Jaipur Literature Festival : How to make a mountain out of a molehill

The controversy which Ashis Nandy unwittingly became a part of
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First Published: Sat, Jan 26 2013. 08 53 PM IST
Ashis Nandy. Photo: Mahesh Acharya
Ashis Nandy. Photo: Mahesh Acharya
Updated: Sun, Jan 27 2013. 03 33 PM IST
Step 1: Invite a panelist known to hold opposing views.
Step 2: Appoint a moderator incapable of handling the discussion.
Step 3: Hand over the mike to the audience for a string of questions.
Step 4: Leave those questions unanswered.
Step 5: Hold a press conference to clarify the non-issue.
Sounds easy enough, right? And it actually is!
The ability to create an issue out of a simple statement by taking it out of context was never more in demand. The media–social, digital or otherwise–plays a huge part in propagating the views shared by the public. And when a comment spirals into a complaint, that’s when you know you are overdoing it.
‘Republic of Ideas’, one of the first sessions of the third day of the Jaipur Literature Festival (JLF) 2013, started off like any other. Buddhist chants, fuchsia-coloured mornings, orange-hued tents and bright pink faces greeted the panelists– Patrick French, Tarun Tejpal, Richard Sorabji, Ashutosh and Ashis Nandy. For moderator we had Urvashi Butalia at the packed Char Bagh.
Nandy, pointing to Sorabji, said that if he wanted to be corrupt he would probably send Sorabji’s son to Harvard giving him a fellowship. And ask him to send his daughter to Oxford as a return favour. No one would ever call it corruption, on the other hand, it would, most probably, be labeled be as ‘in support of talent’.
Tehelka editor Tejpal, resplendent in his trademark hat, commented on corruption being a great class-equalizer. Nandy endorsed Tejpal’s statement, continuing with his earlier statement saying that, “In India, the most corrupt people are the OBCs, SCs and STs.”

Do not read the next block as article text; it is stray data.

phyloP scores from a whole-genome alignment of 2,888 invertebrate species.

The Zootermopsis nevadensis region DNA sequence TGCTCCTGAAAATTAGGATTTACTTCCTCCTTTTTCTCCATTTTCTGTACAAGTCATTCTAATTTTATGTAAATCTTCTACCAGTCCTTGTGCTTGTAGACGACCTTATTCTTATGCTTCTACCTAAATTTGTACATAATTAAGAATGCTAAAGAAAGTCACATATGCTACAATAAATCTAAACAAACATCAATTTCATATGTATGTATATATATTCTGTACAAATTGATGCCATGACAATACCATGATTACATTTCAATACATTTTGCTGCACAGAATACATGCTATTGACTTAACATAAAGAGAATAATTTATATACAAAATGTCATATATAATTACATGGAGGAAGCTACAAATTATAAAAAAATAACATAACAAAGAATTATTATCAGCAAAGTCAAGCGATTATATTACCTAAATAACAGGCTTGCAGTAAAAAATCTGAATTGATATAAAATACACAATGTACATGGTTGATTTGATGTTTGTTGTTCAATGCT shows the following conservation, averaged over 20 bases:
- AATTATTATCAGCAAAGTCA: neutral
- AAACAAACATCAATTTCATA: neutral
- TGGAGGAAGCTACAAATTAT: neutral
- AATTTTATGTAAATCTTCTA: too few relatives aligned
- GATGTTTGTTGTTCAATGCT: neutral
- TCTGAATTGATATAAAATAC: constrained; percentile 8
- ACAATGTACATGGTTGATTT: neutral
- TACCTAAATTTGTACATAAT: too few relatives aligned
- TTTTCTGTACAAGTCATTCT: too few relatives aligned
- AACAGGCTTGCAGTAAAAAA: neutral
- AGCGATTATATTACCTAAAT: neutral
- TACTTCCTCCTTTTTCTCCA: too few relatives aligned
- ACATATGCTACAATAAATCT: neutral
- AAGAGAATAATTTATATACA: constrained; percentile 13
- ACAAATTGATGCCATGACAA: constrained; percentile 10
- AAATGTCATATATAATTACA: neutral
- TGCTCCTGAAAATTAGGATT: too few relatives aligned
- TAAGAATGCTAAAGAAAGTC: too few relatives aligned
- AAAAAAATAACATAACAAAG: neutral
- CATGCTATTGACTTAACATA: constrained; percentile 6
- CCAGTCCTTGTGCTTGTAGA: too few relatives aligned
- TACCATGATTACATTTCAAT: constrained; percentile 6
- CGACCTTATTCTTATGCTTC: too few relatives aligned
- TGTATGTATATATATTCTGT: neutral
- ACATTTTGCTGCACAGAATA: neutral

And that’s when all hell broke loose. What started off harmlessly enough as a discussion about Utopia spiraled into dystopia. The crowd booed Nandy. And before Nandy had a chance to continue explaining, the renowned TV anchor, Ashutosh, jumped in saying how it was ‘a classic case of the elite that perceive the downtrodden as the oppressors’. That comment made, the crowd applauded, labeling Ashutosh as the savior of the oppressed. And Nandy the ‘insensitive elite’.
Somehow in the ensuing confusion, no one seemed to have bothered to understand the simple meaning behind Nandy’s statement that when the dalits, tribals and the OBCs are corrupt, it looks very corrupt indeed.
In the press statement issued at the JLF press enclosure, Nandy, accompanied by Tejpal and Butalia, clarified, “I do believe that a zero-corruption society in India will be a despotic society.”
He continued saying that when the second corruption occurs, where the OBCs, SCs and STs are corrupt, it equalizes. It gives them access to their entitlements. “So, as long as this equation persists, I have hope for the Republic.”
Maybe Tarun Tejpal was being utopian in his wishful thinking that literature festivals are a place where the mind is teased to evoke a thoughtful response and not to provoke. How disappointing that of all the places, it was at a lit fest that a quote was taken apart.
Tejpal continued saying that when the rich enrich themselves, no one notices. But if the poor, in order to move socially upward, use corruption as a tool, they are targeted. That’s where corruption becomes the great equalizer. He ended by saying, “Engage with ideas. Open your mind. Listen to arguments. Not to banalities. ”
That’s when a reporter asked him, “What do you mean as an equalizing force?” And Tejpal, in all sincerity, was heard to whisper, “Hopeless!”
Note: At the time of filing this report, an FIR had been lodged against Ashis Nandy.
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First Published: Sat, Jan 26 2013. 08 53 PM IST
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